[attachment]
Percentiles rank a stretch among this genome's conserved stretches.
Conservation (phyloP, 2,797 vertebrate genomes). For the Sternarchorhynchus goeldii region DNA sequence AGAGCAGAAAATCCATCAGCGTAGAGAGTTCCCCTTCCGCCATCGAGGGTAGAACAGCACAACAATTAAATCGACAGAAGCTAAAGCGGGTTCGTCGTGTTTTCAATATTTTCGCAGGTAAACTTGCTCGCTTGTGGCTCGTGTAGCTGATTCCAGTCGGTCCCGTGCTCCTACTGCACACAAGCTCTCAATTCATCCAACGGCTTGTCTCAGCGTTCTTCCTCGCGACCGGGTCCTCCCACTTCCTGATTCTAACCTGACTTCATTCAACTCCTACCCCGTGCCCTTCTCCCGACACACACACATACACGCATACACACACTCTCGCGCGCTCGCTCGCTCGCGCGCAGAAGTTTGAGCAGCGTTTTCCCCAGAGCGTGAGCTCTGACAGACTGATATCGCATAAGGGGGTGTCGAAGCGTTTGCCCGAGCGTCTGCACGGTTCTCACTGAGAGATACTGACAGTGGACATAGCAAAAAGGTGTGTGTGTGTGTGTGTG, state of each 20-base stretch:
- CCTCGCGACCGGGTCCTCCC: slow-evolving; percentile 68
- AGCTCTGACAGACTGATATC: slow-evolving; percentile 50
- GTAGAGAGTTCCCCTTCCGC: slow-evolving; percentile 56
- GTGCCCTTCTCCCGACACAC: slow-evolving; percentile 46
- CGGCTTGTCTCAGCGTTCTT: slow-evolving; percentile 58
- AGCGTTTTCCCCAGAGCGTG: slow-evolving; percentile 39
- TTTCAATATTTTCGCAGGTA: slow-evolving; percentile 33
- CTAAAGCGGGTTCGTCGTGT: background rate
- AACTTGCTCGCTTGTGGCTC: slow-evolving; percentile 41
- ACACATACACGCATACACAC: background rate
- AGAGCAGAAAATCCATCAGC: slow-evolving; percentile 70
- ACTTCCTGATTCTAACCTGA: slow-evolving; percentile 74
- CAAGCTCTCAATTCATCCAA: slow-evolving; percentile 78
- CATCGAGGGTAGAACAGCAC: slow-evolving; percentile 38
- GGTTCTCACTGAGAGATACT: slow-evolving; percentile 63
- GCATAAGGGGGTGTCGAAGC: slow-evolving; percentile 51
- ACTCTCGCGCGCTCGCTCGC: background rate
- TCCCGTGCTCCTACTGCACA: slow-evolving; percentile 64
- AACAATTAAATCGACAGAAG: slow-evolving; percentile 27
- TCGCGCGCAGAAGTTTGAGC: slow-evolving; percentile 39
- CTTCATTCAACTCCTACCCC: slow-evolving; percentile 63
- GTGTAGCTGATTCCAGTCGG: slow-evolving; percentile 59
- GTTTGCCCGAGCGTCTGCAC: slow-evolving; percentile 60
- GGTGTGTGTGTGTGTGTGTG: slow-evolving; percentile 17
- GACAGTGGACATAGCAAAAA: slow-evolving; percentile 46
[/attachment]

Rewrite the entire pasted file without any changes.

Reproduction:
Percentiles rank a stretch among this genome's conserved stretches.
Conservation (phyloP, 2,797 vertebrate genomes). For the Sternarchorhynchus goeldii region DNA sequence AGAGCAGAAAATCCATCAGCGTAGAGAGTTCCCCTTCCGCCATCGAGGGTAGAACAGCACAACAATTAAATCGACAGAAGCTAAAGCGGGTTCGTCGTGTTTTCAATATTTTCGCAGGTAAACTTGCTCGCTTGTGGCTCGTGTAGCTGATTCCAGTCGGTCCCGTGCTCCTACTGCACACAAGCTCTCAATTCATCCAACGGCTTGTCTCAGCGTTCTTCCTCGCGACCGGGTCCTCCCACTTCCTGATTCTAACCTGACTTCATTCAACTCCTACCCCGTGCCCTTCTCCCGACACACACACATACACGCATACACACACTCTCGCGCGCTCGCTCGCTCGCGCGCAGAAGTTTGAGCAGCGTTTTCCCCAGAGCGTGAGCTCTGACAGACTGATATCGCATAAGGGGGTGTCGAAGCGTTTGCCCGAGCGTCTGCACGGTTCTCACTGAGAGATACTGACAGTGGACATAGCAAAAAGGTGTGTGTGTGTGTGTGTG, state of each 20-base stretch:
- CCTCGCGACCGGGTCCTCCC: slow-evolving; percentile 68
- AGCTCTGACAGACTGATATC: slow-evolving; percentile 50
- GTAGAGAGTTCCCCTTCCGC: slow-evolving; percentile 56
- GTGCCCTTCTCCCGACACAC: slow-evolving; percentile 46
- CGGCTTGTCTCAGCGTTCTT: slow-evolving; percentile 58
- AGCGTTTTCCCCAGAGCGTG: slow-evolving; percentile 39
- TTTCAATATTTTCGCAGGTA: slow-evolving; percentile 33
- CTAAAGCGGGTTCGTCGTGT: background rate
- AACTTGCTCGCTTGTGGCTC: slow-evolving; percentile 41
- ACACATACACGCATACACAC: background rate
- AGAGCAGAAAATCCATCAGC: slow-evolving; percentile 70
- ACTTCCTGATTCTAACCTGA: slow-evolving; percentile 74
- CAAGCTCTCAATTCATCCAA: slow-evolving; percentile 78
- CATCGAGGGTAGAACAGCAC: slow-evolving; percentile 38
- GGTTCTCACTGAGAGATACT: slow-evolving; percentile 63
- GCATAAGGGGGTGTCGAAGC: slow-evolving; percentile 51
- ACTCTCGCGCGCTCGCTCGC: background rate
- TCCCGTGCTCCTACTGCACA: slow-evolving; percentile 64
- AACAATTAAATCGACAGAAG: slow-evolving; percentile 27
- TCGCGCGCAGAAGTTTGAGC: slow-evolving; percentile 39
- CTTCATTCAACTCCTACCCC: slow-evolving; percentile 63
- GTGTAGCTGATTCCAGTCGG: slow-evolving; percentile 59
- GTTTGCCCGAGCGTCTGCAC: slow-evolving; percentile 60
- GGTGTGTGTGTGTGTGTGTG: slow-evolving; percentile 17
- GACAGTGGACATAGCAAAAA: slow-evolving; percentile 46